A joint project between Australia’s most famous lager brewer, Foster’s, and the University of Queensland to turn beer wastewater into electricity has won $140,000 from the Queensland Government’s Sustainable Energy Innovation Fund. The technology works using a microbial fuel cell, which feeds continuously on the churning organics in the brewery wastewater, turning it into watts.
The team from UQ’s Advanced Wastewater Management Centre (AWMC) posed for photos at Foster’s Yatala brewery during the presentation of the funding by Minister for Environment Lindy Nelson-Carr on May 2.
“Energy and water supply are among the biggest challenges we will face in the coming decades,” he said.
AWMC Director Professor Jurg Keller said the focus in wastewater management had shifted away from simply treating waste to recovering valuable resources such as water, energy and nutrients.
“Technology that can do this should be supported, therefore the decision by the Queensland Government to support this project is a very important signal, both to universities and industry,” he said.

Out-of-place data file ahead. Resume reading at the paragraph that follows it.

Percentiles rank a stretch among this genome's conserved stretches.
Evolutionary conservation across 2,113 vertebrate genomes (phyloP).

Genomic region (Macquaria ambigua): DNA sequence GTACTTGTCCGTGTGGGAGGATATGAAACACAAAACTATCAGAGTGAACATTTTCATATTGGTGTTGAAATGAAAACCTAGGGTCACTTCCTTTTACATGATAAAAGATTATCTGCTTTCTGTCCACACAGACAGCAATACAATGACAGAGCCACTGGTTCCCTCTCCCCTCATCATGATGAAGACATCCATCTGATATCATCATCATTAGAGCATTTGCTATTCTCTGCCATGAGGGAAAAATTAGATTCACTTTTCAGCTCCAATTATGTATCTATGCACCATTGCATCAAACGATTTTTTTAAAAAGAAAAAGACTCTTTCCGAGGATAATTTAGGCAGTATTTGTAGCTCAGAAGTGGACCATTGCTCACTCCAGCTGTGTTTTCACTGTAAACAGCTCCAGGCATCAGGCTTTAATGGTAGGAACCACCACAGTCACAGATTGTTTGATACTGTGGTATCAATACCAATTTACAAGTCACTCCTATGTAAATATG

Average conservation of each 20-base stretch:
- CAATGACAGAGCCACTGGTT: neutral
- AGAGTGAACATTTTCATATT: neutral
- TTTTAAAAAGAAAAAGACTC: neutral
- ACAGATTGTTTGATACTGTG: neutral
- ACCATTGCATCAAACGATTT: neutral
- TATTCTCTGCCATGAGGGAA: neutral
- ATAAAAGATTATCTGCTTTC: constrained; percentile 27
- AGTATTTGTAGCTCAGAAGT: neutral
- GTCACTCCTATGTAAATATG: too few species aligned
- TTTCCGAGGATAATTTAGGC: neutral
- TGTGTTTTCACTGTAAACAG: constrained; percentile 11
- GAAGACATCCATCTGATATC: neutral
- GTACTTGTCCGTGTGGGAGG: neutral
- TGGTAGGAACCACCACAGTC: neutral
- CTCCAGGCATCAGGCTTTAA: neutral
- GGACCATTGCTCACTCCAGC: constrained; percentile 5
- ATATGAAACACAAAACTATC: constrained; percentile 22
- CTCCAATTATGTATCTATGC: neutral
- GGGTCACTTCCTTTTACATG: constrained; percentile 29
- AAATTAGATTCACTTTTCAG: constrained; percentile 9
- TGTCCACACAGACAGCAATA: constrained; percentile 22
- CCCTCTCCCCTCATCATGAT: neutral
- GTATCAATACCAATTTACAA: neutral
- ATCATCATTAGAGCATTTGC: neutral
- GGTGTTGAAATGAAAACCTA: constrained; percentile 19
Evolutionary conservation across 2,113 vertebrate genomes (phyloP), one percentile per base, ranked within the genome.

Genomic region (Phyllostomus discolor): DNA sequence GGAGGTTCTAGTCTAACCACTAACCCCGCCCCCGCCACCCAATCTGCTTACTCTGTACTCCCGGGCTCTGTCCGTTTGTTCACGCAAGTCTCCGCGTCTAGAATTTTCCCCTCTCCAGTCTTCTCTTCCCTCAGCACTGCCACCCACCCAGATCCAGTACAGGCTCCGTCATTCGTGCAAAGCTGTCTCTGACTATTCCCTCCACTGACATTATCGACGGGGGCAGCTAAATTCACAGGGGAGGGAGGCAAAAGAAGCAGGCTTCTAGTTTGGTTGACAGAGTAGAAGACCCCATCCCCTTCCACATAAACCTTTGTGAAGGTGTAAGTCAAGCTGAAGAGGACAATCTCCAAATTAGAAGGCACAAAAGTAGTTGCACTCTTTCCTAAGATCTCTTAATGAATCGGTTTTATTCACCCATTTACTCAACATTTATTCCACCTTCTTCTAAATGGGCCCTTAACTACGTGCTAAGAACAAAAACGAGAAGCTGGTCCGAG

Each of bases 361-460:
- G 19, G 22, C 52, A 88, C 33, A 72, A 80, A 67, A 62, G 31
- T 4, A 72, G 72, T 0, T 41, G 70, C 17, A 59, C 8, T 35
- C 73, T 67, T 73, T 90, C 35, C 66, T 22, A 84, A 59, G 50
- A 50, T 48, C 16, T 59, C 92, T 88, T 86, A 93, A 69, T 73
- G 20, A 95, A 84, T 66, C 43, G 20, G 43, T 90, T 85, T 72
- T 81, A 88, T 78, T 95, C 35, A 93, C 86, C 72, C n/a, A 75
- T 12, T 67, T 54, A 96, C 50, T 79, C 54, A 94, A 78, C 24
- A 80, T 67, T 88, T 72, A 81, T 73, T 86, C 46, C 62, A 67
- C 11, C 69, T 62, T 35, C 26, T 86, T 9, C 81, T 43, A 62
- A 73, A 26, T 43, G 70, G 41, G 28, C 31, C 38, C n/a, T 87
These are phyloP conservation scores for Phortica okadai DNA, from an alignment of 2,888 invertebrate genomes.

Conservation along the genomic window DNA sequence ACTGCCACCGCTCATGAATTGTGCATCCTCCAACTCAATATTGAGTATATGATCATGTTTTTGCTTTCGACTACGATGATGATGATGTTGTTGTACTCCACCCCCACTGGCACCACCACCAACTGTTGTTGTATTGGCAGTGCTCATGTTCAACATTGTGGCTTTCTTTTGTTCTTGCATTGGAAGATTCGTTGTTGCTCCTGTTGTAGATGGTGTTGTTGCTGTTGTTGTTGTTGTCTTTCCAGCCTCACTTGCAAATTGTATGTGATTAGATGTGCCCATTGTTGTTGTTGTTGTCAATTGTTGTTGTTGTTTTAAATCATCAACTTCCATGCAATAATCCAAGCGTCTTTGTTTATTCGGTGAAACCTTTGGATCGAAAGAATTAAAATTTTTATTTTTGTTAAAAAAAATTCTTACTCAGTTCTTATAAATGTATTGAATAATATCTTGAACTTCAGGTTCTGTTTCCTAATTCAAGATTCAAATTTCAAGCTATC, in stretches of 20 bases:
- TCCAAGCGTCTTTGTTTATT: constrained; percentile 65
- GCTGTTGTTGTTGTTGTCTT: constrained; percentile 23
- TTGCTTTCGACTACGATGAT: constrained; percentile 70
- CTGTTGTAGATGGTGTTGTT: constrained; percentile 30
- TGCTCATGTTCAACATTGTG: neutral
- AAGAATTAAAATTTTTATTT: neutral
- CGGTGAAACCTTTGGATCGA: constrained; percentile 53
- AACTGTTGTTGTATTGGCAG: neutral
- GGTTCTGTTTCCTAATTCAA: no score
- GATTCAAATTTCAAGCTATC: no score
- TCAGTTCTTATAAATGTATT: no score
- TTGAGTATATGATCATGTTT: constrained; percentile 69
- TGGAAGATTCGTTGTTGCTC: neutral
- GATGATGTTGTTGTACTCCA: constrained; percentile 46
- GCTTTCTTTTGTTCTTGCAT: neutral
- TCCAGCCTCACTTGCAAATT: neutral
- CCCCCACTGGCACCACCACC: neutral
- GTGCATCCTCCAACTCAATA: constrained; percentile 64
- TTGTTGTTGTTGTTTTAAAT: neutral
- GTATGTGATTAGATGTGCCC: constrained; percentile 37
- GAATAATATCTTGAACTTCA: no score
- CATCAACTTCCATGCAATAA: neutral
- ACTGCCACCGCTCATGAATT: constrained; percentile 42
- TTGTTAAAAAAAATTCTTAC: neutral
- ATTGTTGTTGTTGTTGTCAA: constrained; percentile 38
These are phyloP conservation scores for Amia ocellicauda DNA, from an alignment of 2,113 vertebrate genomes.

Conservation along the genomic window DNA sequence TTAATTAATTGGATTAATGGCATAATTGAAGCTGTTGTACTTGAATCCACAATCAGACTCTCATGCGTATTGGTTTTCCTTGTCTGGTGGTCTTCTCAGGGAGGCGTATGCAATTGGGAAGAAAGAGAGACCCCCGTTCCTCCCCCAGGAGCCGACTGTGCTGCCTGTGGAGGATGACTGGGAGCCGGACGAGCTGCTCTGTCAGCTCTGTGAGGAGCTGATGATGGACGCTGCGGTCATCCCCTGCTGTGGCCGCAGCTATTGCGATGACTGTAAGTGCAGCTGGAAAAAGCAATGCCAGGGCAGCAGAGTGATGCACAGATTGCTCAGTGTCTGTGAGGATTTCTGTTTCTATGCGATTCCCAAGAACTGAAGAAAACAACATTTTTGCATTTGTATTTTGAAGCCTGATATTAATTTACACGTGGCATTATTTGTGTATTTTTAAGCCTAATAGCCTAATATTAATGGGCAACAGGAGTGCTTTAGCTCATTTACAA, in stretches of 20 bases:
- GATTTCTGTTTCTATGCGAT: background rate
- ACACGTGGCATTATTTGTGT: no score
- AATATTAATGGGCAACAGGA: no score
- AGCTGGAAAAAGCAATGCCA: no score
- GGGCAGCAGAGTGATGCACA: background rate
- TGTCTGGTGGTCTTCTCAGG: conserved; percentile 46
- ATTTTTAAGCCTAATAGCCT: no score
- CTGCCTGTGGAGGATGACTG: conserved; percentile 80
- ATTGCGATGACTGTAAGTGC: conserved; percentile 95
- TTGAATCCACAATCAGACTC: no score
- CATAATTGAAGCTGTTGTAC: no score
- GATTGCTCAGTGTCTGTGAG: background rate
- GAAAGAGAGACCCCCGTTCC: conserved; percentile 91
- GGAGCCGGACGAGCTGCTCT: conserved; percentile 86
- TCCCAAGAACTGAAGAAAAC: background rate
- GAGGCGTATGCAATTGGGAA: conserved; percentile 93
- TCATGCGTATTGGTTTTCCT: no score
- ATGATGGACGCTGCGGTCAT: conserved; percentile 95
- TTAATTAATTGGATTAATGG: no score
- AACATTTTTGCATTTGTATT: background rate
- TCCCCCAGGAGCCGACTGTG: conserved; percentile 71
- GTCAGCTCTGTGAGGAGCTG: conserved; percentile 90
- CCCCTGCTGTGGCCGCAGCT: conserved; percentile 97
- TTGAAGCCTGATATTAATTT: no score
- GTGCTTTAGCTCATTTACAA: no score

The team’s work is in collaboration with the University of Ghent, Belgium, and is backed by a $1.3 million Australian Research Council Discovery grant in addition to on site and financial support from Foster’s, who have been recognised for their innovative water reduction and recycling programs.
A patent is pending for the technology — believed to be a world first — which is designed for small to medium operations and could be used across a number of food, beverage and manufacturing industries.
Professor Keller said the team are achieving good progress with a 10-litre prototype, with plans to have a pilot-scale model up and running to coincide with an international bio-energy conference hosted by the University in September.
Advanced Wastewater Management Centre